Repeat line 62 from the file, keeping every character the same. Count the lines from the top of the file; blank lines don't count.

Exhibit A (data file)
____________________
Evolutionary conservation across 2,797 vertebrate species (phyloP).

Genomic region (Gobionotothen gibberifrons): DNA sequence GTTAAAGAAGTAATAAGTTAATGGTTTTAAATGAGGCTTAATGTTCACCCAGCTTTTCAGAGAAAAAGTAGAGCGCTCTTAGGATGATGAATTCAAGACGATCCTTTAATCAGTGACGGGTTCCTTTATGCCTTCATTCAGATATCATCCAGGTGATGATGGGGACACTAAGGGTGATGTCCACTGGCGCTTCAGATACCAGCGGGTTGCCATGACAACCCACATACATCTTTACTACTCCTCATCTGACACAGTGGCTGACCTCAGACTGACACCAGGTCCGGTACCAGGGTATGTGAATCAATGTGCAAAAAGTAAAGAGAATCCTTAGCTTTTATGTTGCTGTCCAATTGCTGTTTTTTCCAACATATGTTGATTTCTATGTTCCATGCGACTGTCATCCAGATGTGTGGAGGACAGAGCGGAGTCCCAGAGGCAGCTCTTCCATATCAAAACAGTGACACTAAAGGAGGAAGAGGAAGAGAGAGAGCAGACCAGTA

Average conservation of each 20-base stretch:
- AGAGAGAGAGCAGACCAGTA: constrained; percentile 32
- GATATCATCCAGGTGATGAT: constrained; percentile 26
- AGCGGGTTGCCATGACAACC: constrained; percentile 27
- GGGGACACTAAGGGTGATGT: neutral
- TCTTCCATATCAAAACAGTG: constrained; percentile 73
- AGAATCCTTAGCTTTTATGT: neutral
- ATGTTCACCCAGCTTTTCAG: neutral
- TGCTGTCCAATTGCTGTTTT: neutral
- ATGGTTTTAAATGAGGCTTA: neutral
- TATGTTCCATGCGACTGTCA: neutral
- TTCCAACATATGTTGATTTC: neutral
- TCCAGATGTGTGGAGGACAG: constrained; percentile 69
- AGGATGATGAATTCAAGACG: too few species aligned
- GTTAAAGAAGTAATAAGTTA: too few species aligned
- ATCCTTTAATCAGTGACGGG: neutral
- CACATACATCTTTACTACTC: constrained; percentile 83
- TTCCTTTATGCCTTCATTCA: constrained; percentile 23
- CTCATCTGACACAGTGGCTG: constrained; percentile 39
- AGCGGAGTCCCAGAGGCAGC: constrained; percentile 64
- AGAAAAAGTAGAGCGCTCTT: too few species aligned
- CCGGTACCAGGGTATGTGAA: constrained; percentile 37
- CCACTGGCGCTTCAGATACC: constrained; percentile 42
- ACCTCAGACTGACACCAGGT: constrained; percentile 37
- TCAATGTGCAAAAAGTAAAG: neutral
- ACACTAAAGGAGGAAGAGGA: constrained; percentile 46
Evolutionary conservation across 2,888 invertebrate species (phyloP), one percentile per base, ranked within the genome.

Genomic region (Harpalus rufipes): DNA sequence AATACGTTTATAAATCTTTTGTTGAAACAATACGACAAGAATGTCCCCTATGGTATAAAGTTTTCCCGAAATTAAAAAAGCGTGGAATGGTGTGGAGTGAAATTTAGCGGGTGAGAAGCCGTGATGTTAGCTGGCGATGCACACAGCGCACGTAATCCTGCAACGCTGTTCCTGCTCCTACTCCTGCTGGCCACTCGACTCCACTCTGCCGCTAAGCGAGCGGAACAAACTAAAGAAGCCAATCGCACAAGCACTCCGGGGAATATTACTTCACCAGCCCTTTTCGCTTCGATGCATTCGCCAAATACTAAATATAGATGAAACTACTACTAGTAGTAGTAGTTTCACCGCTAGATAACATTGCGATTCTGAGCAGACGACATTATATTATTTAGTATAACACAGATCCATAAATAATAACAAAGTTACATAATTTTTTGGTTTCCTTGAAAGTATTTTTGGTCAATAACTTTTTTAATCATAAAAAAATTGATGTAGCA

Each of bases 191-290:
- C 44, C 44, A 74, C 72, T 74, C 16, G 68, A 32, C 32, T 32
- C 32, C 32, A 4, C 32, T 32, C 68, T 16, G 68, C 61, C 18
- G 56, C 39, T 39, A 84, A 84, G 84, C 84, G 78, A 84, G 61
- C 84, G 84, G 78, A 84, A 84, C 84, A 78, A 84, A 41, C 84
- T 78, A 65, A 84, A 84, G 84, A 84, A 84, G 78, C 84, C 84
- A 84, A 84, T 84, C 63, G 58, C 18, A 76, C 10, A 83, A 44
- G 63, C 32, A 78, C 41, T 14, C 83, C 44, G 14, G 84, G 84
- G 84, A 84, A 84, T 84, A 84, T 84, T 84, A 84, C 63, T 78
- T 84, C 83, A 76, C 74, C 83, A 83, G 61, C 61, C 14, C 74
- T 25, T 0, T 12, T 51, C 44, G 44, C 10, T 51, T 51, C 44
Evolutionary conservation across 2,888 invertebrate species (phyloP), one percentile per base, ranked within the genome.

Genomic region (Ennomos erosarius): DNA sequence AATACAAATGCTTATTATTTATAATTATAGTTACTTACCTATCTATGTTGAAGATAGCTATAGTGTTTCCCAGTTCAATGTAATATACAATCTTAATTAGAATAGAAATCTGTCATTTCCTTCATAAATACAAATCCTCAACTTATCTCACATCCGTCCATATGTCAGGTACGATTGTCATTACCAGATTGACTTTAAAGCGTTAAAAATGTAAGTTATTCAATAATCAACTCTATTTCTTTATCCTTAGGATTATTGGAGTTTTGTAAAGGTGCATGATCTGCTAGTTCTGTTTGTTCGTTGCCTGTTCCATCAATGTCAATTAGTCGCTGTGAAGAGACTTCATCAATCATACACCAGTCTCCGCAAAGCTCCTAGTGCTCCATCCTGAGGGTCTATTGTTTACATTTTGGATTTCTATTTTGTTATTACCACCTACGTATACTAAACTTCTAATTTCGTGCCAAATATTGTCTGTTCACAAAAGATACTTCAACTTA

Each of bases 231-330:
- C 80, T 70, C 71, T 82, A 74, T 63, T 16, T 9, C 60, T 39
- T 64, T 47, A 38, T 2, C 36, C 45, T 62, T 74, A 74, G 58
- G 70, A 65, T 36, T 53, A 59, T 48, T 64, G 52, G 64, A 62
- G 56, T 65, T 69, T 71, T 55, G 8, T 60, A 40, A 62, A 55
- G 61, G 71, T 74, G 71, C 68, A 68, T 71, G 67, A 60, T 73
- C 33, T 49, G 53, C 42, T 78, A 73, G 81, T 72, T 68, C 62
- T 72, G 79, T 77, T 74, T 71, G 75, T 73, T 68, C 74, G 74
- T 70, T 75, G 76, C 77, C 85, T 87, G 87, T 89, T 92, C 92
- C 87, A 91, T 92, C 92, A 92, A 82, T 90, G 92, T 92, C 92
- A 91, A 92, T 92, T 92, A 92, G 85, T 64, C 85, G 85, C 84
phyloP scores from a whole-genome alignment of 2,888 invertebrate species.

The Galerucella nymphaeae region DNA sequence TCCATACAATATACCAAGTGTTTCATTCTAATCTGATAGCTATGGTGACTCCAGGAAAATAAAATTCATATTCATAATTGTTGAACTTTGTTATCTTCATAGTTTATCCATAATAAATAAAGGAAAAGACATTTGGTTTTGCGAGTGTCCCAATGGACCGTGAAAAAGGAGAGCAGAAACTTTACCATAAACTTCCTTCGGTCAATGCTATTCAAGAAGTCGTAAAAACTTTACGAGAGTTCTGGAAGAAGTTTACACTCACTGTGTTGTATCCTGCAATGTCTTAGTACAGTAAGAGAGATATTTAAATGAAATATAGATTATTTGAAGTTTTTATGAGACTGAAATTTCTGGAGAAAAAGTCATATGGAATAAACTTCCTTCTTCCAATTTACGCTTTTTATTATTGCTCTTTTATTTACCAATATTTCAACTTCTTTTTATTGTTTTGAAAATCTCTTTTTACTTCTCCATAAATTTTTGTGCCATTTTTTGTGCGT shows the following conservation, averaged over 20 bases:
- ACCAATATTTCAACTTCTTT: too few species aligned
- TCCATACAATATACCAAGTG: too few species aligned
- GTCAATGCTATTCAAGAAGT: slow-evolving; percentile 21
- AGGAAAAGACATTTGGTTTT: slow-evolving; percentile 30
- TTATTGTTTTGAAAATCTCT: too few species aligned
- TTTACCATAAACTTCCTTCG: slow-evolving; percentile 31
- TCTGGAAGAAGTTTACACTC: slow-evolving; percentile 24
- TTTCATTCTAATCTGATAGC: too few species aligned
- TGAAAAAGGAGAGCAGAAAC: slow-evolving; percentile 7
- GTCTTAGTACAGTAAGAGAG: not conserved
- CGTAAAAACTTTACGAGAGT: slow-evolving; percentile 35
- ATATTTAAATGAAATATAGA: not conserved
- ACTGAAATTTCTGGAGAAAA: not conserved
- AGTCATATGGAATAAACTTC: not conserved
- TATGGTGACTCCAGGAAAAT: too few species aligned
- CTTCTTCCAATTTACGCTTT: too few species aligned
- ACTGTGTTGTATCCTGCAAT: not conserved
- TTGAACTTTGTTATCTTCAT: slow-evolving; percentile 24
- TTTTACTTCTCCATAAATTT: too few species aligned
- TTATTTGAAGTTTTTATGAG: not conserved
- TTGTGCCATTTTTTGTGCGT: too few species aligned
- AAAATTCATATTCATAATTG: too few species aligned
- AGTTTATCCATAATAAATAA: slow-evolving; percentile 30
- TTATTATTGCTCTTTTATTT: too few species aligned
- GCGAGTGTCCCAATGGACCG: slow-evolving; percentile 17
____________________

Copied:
- TTTACCATAAACTTCCTTCG: slow-evolving; percentile 31